For movie watchers, few things can be more frustrating than films that begin with a sequence of immense promise, only to show over the remainder that the emperor truly wears no clothes. Two new examples come from the horror realm.
Until now, Ethan Hawke was having a wonderful year. Before Midnight, the third leg of his trilogy with director Richard Linklater and actress Julie Delpy, brought waves of critical acclaim and talk of another Oscar nomination for their collaborative screenplay, while The Purge turned a meager investment into a highly profitable box-office take.
Neither a chain of spice stores nor a Food Network program, The Seasoning House is a bleak-as-nuclear-winter thriller set during the Balkan conflict of the 1990s. A deaf girl named Angel (Brit teen Rosie Day) is taken from her home by soldiers who shoot her mother dead.
Paul Schrader’s The Canyons opens and closes with a montage of abandoned movie theaters. For this film in particular, that choice strikes one as symbolic in several ways: not only as a comment on the state of the industry, but on the state of The Canyons itself. You’re unlikely to find many 2013 films this empty.
What's a director of classic musicals doing in science fiction? Making Saturn 3, one of the worst of the genre Hollywood made in the immediate post-Star Wars / Alien era. Stanley Donen (Singin' in the Rain) takes to it about as well as you'd expect; he's in over his head.
As part of its “King Week” activities in observance of Monday’s national Martin Luther King Jr. holiday, the University of Central Oklahoma has a unique screening planned: an episode of the Adult Swim animated series “The Boondocks.”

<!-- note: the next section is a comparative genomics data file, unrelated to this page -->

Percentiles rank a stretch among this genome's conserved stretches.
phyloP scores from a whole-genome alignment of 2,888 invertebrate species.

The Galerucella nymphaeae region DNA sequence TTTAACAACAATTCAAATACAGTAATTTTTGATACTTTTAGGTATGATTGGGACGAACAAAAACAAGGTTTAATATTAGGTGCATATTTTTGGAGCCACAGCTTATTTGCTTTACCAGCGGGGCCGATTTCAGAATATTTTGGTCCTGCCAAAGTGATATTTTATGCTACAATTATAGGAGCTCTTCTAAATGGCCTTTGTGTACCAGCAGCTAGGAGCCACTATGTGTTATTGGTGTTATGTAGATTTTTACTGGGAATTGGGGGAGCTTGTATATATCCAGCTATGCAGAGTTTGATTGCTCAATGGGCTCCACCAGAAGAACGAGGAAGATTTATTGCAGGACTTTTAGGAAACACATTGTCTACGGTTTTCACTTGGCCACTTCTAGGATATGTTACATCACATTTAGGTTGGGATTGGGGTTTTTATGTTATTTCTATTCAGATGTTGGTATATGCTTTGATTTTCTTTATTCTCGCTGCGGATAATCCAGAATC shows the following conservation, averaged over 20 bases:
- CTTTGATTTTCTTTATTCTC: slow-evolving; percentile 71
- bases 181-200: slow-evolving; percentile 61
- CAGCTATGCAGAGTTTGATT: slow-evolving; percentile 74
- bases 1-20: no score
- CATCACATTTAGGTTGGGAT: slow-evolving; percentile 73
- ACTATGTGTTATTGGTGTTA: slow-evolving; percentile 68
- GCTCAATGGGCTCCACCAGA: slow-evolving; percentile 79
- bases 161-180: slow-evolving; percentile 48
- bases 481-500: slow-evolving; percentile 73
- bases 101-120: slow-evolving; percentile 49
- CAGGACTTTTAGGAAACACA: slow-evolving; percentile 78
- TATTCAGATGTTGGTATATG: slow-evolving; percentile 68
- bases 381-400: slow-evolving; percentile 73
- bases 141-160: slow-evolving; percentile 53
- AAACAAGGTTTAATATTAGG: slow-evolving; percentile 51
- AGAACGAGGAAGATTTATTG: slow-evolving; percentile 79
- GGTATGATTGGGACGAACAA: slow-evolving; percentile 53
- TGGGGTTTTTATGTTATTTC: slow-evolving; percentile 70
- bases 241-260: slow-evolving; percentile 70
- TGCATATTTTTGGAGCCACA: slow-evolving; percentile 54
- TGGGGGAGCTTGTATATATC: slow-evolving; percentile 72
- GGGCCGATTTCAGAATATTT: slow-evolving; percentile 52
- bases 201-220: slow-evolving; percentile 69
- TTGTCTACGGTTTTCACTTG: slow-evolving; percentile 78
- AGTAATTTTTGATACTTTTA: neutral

Based on the daily comic strip by Aaron McGruder, “The Boondocks” has proven both popular and highly controversial since beginning its run on Cartoon Network’s late-night block in 2005.
At 1:30 p.m. Jan. 19, you can see why. The first-season episode “Return of the King” will be shown in Room 300 of the Nigh University Center. Originally aired on King’s 77th birthday, the ep won a Peabody Award in 2006, but not without some serious feather-ruffling.
“Return” imagines that King wasn’t felled by his assassin’s bullet. Instead, he plunges into a three-decade coma, only to awaken to find he doesn’t like the African-American leaders who have emerged in his absence: “Is this it? This is what I got all those ass-whoopings for? ... I've seen what's over the horizon, and I promise you, you niggas have nothing to celebrate! And no, I won't get there with you.”
No stranger to complaining to the press, an offended Rev. Al Sharpton demanded an apology and that the episode be pulled. Instead, the network issued a statement that read in part, “We think Aaron McGruder came up with a thought-provoking way of not only showing Dr. King's bravery, but also of reminding us of what he stood and fought for.”
A discussion will following the screening, which is free and open to the public. For more information, call 974-3588. —Rod Lott